Drought continues to stress crops across the upper Midwest and the Canadian Prairies. As crop conditions continue to deteriorate in some places, we have received more phone calls about salvaging the drought-stressed crop as livestock feed and the need for feed nitrate testing. As you consider what to do with your standing crop, whether to harvest for grain or cut for hay, an important part of that consideration will be the nitrate concentration of the crop.
When drought-stressed annual crops (e.g., wheat, barley, oat, corn) are cut or grazed, producers must exercise caution about livestock nitrate poisoning when feeding these forages. Drought-stressed crops often accumulate nitrate because plant uptake of nitrate exceeds plant growth and nitrogen utilization. Nitrate is usually concentrated in lower plant parts (lower stem or stalk). When livestock, particularly sheep and cattle, ingest forages with a high nitrate concentration, nitrate poisoning can occur.
Instructions for collecting and submitting a feed nitrate test
1. Collect the plant part that livestock will consume, which may be the whole aboveground plant. If grazing, be mindful of the grazing height because the plant nitrate concentration will be lower near the base of the plant. If baling for hay or chopping for silage, cut at the intended cutter bar height.
2. Cut plant material with sturdy garden shears into 1- to 2-inch pieces. Mix the chopped plant parts together and take one quart-sized subsample for analysis (about four good handfuls).
3. Place subsample in AGVISE Plant Sample Bag. Write “Feed Nitrate” as the crop choice and select “Nitrate-nitrogen” as the analysis option.
- If you are considering chopping corn for silage, also write “%Moisture” as an additional analysis because you will need to know if the moisture content is still adequate for silage fermentation. You may be surprised how much water will still be in drought-stressed corn stalks.
4. Ship plant sample to AGVISE Laboratories. If you cannot ship the sample right away, store it in a refrigerator until you can ship it.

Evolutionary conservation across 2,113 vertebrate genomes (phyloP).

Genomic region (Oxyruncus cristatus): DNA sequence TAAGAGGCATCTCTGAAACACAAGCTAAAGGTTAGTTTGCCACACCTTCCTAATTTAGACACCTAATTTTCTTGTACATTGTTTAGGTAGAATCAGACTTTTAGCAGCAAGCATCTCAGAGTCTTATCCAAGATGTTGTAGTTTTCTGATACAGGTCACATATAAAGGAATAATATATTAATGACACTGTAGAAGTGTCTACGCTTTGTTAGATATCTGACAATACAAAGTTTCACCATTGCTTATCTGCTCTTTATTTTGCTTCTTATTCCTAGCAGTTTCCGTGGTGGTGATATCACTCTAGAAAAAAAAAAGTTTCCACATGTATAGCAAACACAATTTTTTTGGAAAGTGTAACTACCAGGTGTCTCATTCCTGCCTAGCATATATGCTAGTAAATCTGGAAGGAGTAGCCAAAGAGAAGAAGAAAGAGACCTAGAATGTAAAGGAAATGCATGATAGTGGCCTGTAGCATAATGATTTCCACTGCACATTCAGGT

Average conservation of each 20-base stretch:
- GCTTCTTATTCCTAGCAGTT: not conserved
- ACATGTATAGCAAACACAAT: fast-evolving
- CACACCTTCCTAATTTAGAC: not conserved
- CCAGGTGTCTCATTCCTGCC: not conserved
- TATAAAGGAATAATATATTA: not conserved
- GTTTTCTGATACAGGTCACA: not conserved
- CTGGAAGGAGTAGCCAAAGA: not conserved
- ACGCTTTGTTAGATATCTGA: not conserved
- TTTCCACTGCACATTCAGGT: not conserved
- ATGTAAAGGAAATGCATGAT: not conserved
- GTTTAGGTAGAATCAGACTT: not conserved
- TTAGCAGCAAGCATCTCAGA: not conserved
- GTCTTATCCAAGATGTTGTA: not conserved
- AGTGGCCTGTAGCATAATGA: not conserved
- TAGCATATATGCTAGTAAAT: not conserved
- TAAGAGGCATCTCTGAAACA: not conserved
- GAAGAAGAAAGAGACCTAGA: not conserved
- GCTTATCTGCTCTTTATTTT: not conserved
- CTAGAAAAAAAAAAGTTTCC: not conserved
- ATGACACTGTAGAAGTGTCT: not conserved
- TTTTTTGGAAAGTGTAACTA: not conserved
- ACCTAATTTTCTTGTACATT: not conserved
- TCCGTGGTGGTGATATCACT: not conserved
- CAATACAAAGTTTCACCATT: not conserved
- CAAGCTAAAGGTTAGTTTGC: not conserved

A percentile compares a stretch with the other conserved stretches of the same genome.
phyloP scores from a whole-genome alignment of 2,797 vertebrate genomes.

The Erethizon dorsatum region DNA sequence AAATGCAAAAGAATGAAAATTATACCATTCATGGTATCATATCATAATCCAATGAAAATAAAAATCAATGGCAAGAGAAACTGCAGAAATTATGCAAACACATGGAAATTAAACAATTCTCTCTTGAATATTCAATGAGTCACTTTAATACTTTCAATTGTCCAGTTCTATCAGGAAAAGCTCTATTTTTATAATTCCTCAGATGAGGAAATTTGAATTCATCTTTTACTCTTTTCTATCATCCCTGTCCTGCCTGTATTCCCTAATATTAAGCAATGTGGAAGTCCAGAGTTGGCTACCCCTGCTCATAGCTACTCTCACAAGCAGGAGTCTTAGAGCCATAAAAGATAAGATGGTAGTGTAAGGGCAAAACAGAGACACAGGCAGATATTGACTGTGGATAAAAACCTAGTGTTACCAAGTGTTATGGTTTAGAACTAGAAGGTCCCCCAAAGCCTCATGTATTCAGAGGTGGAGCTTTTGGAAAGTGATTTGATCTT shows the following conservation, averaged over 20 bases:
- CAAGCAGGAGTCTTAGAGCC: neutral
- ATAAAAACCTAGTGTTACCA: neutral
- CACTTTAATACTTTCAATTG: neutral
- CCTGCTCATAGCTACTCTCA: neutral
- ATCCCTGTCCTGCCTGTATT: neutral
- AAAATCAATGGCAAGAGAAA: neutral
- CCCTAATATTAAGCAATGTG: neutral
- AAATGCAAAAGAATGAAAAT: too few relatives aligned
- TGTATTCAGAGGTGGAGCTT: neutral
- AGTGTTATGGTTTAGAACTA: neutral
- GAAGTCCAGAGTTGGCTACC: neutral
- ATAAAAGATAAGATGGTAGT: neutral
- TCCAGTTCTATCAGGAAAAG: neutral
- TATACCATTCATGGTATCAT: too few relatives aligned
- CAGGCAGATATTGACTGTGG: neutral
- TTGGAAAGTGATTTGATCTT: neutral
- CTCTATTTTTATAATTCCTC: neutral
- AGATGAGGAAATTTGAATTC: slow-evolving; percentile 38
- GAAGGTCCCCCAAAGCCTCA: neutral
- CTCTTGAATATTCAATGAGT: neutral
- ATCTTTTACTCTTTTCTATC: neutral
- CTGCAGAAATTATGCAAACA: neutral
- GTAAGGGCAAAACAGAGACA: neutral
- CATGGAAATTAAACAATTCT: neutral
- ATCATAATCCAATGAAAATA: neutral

IMPORTANT: Resample the hay or silage before feeding to any livestock. You need to know what is actually being fed to livestock, and you may need to blend it with other feed sources to dilute the nitrate concentration. For dry hay in bales, the nitrate concentration will not change in storage; use a hay probe to obtain the best possible feed sample. For silage, the nitrate concentration may decrease 20 to 50% during fermentation, so a fresh sample is necessary before feeding.
IMPORTANT: Many crop protection products have grazing restrictions on their labels that dictate if or when a crop treated with a product can be fed to livestock. Before using or selling a crop for livestock feed, check all labels of crop protection products that have been used on the crop this season. This includes seed treatments, herbicide applications, fungicide applications, and insecticide applications.
AGVISE Laboratories offers next-day turnaround for feed nitrate analysis. Rapid turnaround on nitrate analysis is important for producers debating to cut and bale or graze small grains or corn as livestock feed. We also provide livestock water analysis, which includes total dissolved solids, nitrate, and sulfate, to assess livestock drinking water quality. Please call AGVISE staff in Northwood, ND (701-587- 6010) or Benson, MN (320-843-4109) with questions about nitrate, feed and hay quality, or water analysis. We can send you sampling supplies if needed.
Helpful resources on using drought-stressed crops for livestock feed: